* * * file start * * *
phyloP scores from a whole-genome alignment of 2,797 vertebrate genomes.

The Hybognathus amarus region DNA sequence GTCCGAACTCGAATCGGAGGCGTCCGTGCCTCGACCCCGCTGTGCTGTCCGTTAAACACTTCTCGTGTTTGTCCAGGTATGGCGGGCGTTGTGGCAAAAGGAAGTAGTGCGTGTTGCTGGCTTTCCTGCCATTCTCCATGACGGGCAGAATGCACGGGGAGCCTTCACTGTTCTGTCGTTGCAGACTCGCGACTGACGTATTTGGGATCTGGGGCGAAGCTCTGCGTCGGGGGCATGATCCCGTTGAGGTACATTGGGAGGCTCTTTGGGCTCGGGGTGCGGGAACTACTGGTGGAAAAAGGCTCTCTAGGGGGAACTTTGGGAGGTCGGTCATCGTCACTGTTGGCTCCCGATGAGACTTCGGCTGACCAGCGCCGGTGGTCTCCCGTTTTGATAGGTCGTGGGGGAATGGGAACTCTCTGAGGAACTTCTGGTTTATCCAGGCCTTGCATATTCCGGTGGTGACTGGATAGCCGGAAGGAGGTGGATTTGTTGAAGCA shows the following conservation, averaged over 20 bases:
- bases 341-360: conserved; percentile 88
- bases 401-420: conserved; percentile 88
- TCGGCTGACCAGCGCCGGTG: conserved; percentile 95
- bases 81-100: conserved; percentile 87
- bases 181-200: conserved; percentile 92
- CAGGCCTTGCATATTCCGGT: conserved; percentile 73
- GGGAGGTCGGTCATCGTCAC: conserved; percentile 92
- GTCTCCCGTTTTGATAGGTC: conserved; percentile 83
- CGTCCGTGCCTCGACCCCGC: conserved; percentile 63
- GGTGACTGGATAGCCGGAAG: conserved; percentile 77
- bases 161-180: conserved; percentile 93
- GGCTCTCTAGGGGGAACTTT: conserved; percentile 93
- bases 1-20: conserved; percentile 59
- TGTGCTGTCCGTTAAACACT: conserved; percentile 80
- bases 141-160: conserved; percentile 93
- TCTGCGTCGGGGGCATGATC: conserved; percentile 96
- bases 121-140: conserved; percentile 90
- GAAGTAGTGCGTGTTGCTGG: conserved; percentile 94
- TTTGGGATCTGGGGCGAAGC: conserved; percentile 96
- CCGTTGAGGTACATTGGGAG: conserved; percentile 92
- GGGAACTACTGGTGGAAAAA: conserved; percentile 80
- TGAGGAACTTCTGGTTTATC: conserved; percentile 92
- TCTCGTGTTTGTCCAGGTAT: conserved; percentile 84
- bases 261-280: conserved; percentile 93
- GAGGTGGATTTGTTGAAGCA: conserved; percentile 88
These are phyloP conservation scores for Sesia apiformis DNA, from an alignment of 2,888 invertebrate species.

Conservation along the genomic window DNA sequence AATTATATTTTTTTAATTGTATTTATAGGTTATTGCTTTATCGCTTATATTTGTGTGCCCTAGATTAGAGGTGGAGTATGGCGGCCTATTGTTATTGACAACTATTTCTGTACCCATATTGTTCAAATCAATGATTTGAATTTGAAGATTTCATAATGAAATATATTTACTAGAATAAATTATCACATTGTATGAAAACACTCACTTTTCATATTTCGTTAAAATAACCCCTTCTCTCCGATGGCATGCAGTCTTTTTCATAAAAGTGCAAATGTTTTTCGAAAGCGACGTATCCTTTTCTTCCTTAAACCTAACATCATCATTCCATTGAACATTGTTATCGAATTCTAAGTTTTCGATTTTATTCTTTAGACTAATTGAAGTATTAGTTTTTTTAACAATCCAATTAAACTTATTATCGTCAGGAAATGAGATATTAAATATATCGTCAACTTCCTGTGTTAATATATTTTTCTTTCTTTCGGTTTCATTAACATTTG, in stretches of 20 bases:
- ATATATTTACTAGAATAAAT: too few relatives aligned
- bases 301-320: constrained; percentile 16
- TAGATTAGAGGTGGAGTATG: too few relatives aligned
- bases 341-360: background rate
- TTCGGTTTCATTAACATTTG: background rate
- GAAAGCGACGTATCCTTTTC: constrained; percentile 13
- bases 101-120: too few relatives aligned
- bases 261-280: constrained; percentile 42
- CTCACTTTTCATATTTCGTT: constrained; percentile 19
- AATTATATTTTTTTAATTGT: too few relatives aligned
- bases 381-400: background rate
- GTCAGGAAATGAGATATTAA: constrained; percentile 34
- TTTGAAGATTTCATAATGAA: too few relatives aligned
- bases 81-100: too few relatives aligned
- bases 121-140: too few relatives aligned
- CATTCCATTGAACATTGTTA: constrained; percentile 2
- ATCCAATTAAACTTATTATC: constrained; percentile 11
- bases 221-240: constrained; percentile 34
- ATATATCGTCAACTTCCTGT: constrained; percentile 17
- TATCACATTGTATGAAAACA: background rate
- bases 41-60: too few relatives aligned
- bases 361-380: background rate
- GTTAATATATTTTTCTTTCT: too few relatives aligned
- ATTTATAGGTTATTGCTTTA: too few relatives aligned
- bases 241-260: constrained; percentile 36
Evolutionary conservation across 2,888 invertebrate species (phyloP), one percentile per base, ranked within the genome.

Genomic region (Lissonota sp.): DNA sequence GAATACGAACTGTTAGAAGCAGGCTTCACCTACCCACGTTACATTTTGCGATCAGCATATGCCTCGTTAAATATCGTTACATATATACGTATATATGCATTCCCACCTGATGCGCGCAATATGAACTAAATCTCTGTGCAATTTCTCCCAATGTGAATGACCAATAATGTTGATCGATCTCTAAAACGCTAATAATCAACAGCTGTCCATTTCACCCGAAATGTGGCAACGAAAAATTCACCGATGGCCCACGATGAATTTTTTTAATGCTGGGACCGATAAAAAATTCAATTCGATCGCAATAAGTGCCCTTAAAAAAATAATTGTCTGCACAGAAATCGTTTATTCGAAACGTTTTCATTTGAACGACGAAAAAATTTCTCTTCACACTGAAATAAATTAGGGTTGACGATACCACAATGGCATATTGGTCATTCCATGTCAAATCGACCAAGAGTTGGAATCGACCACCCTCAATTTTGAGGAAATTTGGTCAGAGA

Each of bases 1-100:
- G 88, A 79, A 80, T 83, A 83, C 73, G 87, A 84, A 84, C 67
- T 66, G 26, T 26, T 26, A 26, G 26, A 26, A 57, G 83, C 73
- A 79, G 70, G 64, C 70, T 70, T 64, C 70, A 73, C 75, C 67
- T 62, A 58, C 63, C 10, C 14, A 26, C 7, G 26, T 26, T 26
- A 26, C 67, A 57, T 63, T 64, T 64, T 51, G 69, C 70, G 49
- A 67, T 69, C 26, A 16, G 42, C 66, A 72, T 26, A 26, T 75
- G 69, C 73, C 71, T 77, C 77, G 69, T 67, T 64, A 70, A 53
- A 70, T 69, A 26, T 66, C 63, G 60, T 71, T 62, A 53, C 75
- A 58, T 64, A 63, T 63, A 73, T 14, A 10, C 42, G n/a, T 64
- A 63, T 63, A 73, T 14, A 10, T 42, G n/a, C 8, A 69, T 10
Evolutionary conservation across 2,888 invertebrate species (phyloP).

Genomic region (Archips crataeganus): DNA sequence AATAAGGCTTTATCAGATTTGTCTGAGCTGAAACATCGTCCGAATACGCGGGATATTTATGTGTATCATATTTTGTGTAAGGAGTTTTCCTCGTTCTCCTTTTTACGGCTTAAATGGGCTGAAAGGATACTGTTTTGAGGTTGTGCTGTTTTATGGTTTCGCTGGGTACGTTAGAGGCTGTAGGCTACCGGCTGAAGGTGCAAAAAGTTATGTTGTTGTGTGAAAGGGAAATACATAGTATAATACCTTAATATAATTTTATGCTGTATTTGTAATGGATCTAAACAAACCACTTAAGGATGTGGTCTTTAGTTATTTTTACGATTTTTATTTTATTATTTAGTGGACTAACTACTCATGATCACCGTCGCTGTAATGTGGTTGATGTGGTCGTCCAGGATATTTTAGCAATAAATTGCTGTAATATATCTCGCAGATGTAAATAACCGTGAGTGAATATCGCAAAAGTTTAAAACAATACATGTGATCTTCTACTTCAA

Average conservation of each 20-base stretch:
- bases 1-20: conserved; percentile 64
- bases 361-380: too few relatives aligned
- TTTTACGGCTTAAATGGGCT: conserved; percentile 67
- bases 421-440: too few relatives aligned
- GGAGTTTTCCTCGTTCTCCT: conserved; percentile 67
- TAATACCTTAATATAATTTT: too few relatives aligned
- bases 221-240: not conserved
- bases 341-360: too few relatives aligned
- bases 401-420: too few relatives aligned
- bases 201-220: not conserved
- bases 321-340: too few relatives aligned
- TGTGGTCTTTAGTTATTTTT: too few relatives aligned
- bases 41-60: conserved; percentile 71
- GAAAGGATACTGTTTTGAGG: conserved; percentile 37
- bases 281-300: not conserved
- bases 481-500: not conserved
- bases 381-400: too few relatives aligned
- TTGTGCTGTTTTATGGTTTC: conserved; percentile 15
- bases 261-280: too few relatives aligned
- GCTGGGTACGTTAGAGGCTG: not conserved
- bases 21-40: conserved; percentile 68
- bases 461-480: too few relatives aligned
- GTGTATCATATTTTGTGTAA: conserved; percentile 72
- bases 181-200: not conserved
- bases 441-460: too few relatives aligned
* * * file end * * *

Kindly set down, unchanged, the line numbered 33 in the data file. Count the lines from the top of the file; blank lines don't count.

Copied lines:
- bases 341-360: background rate